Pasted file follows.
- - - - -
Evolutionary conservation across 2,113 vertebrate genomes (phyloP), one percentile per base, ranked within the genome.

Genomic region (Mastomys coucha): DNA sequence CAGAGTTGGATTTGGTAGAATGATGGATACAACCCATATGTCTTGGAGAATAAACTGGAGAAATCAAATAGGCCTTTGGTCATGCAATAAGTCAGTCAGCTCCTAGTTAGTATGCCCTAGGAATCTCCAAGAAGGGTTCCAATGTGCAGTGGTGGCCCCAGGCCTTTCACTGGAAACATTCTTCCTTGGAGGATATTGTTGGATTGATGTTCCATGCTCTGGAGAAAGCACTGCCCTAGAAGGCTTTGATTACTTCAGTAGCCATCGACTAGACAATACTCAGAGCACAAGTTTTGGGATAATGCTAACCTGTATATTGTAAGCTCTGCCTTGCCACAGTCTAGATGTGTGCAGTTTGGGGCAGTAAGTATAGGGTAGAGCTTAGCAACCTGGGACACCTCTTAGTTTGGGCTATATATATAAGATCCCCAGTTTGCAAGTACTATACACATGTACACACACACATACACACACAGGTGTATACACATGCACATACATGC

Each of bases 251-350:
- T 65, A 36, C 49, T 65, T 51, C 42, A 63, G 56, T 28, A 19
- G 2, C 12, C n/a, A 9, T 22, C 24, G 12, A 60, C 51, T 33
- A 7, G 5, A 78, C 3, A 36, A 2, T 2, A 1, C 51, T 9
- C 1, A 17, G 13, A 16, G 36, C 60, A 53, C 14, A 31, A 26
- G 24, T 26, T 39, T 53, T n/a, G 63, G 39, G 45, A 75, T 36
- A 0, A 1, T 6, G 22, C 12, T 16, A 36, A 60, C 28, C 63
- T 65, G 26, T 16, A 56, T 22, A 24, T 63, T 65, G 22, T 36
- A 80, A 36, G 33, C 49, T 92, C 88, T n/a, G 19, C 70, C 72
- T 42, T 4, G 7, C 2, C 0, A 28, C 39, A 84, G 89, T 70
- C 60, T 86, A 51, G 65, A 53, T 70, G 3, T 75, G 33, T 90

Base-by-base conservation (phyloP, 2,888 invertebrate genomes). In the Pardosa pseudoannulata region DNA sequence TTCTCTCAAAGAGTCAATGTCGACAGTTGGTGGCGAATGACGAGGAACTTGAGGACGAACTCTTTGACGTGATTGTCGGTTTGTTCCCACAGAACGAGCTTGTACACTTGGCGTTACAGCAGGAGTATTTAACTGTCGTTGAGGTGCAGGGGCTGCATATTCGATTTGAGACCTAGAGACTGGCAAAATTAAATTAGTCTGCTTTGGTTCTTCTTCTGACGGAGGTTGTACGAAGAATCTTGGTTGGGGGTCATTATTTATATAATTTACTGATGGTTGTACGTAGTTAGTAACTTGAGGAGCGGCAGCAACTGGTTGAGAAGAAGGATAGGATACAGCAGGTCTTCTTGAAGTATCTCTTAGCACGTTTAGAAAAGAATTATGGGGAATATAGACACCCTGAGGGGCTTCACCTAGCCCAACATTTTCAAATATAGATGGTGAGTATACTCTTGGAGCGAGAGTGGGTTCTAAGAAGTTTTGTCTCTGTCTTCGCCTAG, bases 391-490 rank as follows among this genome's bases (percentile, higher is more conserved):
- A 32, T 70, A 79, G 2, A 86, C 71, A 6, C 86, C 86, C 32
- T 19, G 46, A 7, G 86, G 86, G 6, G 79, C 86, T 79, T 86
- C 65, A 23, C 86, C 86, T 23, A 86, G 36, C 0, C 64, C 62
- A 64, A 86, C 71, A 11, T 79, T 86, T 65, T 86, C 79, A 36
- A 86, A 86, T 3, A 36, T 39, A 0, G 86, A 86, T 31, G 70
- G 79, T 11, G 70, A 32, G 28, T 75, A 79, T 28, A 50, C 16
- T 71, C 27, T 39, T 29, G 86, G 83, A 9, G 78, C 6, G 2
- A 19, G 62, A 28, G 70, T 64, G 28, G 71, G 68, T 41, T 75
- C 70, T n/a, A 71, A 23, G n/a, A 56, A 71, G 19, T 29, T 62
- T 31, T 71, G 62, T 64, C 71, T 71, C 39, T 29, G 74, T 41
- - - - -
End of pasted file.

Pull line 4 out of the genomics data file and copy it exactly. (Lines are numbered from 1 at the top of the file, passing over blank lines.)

- T 65, A 36, C 49, T 65, T 51, C 42, A 63, G 56, T 28, A 19